Who is going to voluntarily sign up for a tax increase? Massachusetts is betting that a lot of business owners will – which is why they’ve put an option to do so into their budget for fiscal year 2022 – spoiler alert: it’s good for them (obviously), good for you (if you file an 1120S or 1065), and the Feds lose on this one (for the rest of us not on a governments fiscal calendar this will impact the filing of 2021 income taxes).
Prior to the Tax Cuts and Jobs Act of 2017 (the Act) many taxpayers were able to take deductions against their federal taxable income for the income taxes paid to state and local governments, as well as real estate taxes paid on personally used real estate, e.g. primary home and “Cape House” (real estate held for investment/rental is different). Collectively these are referred to as SALT – State and Local Taxes. Well, the Act, amongst other things, some good and some bad, limited this deduction to a maximum of $10,000 – this was a severe restriction for many, particularly those in high tax states (primarily those on Coasts). Many states have put in place workarounds, and as of July 16, 2021, so has Massachusetts.
Owners, Shareholders, Members, and Partners of S-Corporations (form 1120-S) and Partnerships (form 1065) will have the ability to elect to pay an excise tax on qualified income taxable in Massachusetts at a rate of 5% (same as the Massachusetts individual income tax rate). However, the new law provides for the issuance of a refundable credit to shareholders and partners equal to 90% of their share of the new excise tax.
So, who in their right mind would sign up to pay more taxes to get a lesser credit back? … sit back and watch the math work!
* For Singles this is from $86,000 to $165,000 and MFJ $173,000 to $330,000 (approx).
A few quick observations:
- This illustration/ calculation is brutally simple – and not the way a tax return works – but the math works, and it gets the point across.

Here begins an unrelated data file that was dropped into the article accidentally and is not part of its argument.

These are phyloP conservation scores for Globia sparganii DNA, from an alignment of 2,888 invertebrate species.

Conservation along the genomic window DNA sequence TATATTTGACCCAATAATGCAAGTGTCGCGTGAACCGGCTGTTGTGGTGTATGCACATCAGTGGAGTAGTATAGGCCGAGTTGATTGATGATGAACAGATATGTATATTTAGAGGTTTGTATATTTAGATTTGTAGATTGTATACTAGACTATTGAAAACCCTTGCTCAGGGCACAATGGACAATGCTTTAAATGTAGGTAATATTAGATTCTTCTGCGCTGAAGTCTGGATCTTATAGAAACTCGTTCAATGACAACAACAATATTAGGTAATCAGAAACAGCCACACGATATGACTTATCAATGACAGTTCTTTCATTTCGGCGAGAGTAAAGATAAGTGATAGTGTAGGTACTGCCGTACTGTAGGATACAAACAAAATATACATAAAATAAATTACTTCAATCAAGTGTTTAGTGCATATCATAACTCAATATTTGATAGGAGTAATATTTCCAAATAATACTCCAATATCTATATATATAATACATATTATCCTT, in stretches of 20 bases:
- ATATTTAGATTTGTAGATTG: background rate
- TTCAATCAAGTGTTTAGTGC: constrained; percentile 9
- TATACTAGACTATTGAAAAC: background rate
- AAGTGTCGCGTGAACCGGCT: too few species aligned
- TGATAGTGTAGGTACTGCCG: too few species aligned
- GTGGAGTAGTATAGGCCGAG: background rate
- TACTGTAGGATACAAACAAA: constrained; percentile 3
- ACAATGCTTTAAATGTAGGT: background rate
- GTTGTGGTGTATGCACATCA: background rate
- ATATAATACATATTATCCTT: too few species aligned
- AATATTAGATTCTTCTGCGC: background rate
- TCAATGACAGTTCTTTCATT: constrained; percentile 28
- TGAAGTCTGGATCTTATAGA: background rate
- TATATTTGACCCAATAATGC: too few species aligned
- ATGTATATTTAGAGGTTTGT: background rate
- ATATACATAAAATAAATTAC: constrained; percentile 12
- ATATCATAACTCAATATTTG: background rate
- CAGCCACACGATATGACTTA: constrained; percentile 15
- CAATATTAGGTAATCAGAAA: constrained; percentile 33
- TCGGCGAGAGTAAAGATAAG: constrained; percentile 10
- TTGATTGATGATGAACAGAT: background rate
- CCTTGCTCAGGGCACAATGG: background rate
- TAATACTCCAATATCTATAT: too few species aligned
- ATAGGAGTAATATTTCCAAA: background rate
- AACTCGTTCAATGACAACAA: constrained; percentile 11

- You don’t necessarily have to do anything extra to get this deduction (although planning is and will be critical).
- The more you make, i.e. the higher your federal tax rate, the more impactful this becomes.
- It effectively lowers your federal top-line income, therefore other phase outs and limitations that you may be subject to could be impacted here as well (in a positive way).
Did somebody say planning? Our second favorite sport, after Ping-Pong. A lot is going to go into this. Tons of planning needs to occur – from strategies to where and how revenue is recognized, to entity selection, to ownership considerations, to the type and timing of revenue recognition, to the math to figure out the tax rate arbitrage at play. A few examples/ considerations:
- Rental real estate that produces a significant profit is owned by one spouse only, and therefore reported on Schedule E, simple enough… but this income can’t apply. Should you gift a portion to your spouse? Which would then require a form 1065 and trigger the ability to get at this deduction.
- You operate a profitable business as a single member LLC and therefore report on Schedule C, simple enough… but this income can’t apply. Should you consider making a late S-election? Which would then require a form 1120S and trigger the ability to get at this deduction.
- Your operating business pays rent to your real estate trust. The income reported in the trust is not able to get at this deduction, should you revisit your lease?
- You’ve been paying yourself a large salary to enable heavy retirement funding – maybe there is way to lower the salary subjecting more income to this deduction and still achieve your retirement funding goals.
None of these scenarios, or your particular situation, can be addressed in a silo unto itself. Proper planning is comprehensive and incorporates all the other tax, estate, legal, and legacy issues that surely come up. This is sure to be a great tool in our toolbox, and one that should be at least considered and explored by pretty much everyone who generates income from a business or a rental property.